ISSN:
1573-2878

Keywords:
Calculus of variations
;
optimal control
;
computing methods
;
numerical methods
;
gradient methods
;
seqential gradient-restoration algorithm
;
restoration algorithm
;
boundary-value problems
;
bounded control problems
;
bounded state problems
;
nondifferential constraints

Source:
Springer Online Journal Archives 1860-2000

Topics:
Mathematics

Notes:
Abstract This paper considers the numerical solution of optimal control problems involving a functionalI subject to differential constraints, nondifferential constraints, and terminal constraints. The problem is to find the statex(t), the controlu(t), and the parameter π so that the functional is minimized, while the constraints are satisfied to a predetermined accuracy. The approach taken is a sequence of two-phase processes or cycles, composed of a gradient phase and a restoration phase. The gradient phase involves a single iteration and is designed to decrease the functional, while the constraints are satisfied to first order. The restoration phase involves one or several iterations and is designed to restore the constraints to a predetermined accuracy, while the norm of the variations of the control and the parameter is minimized. The principal property of the algorithm is that it produces a sequence of feasible suboptimal solutions: the functionsx(t),u(t), π obtained at the end of each cycle satisfy the constraints to a predetermined accuracy. Therefore, the functionals of any two elements of the sequence are comparable. The stepsize of the gradient phase is determined by a one-dimensional search on the augmented functionalJ, and the stepsize of the restoration phase by a one-dimensional search on the constraint errorP. If α g is the gradient stepsize and α r is the restoration stepsize, the gradient corrections are ofO(α g ) and the restoration corrections are ofO(α r α g 2). Therefore, for α g sufficiently small, the restoration phase preserves the descent property of the gradient phase: the functionalÎ at the end of any complete gradient-restoration cycle is smaller than the functionalI at the beginning of the cycle. To facilitate the numerical solution on digital computers, the actual time ϑ is replaced by the normalized timet, defined in such a way that the extremal arc has a normalized time length Δt=1. In this way, variable-time terminal conditions are transformed into fixed-time terminal conditions. The actual time τ at which the terminal boundary is reached is regarded to be a component of the parameter π being optimized. The present general formulation differs from that of Ref. 4 because of the inclusion of the nondifferential constraints to be satisfied everywhere over the interval 0 ≤t ≤ 1. Its importance lies in that (i) many optimization problems arise directly in the form considered here, (ii) problems involving state equality constraints can be reduced to the present scheme through suitable transformations, and (iii) problems involving inequality constraints can be reduced to the present scheme through suitable transformations. The latter statement applies, for instance, to the following situations: (a) problems with bounded control, (b) problems with bounded state, (c) problems with bounded time rate of change of the state, and (d) problems where some bound is imposed on an arbitrarily prescribed function of the parameter, the control, the state, and the time rate of change of the state. Numerical examples are presented for both the fixed-final-time case and the free-final-time case. These examples demonstrate the feasibility as well as the rapidity of convergence of the technique developed in this paper.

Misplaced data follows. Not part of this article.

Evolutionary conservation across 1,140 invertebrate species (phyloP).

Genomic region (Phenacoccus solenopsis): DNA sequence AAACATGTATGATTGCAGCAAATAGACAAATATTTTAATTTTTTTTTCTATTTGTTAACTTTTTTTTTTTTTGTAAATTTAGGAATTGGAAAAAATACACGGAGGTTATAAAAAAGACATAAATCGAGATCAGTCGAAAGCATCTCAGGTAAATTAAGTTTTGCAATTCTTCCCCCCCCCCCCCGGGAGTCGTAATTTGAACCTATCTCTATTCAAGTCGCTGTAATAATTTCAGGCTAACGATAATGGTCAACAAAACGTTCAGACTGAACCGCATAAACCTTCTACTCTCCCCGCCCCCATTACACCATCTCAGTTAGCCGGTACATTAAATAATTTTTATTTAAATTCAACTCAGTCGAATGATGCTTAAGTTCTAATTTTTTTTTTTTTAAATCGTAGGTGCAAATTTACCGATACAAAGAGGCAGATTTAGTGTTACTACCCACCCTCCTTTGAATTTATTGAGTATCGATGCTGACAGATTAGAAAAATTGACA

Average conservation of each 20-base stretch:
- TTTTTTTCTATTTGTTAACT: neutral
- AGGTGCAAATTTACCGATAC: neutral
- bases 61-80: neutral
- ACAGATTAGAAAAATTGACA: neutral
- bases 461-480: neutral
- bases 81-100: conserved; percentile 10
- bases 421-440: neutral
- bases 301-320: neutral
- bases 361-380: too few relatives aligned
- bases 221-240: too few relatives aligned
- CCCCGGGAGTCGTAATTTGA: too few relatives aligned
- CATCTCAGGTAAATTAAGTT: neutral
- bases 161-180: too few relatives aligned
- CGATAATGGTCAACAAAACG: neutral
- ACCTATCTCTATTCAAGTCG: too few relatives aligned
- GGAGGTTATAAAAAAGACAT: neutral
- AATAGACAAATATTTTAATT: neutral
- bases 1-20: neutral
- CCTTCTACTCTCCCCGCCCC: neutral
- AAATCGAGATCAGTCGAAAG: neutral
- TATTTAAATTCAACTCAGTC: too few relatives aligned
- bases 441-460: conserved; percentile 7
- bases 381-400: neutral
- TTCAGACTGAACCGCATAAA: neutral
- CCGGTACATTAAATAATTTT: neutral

Type of Medium:
Electronic Resource

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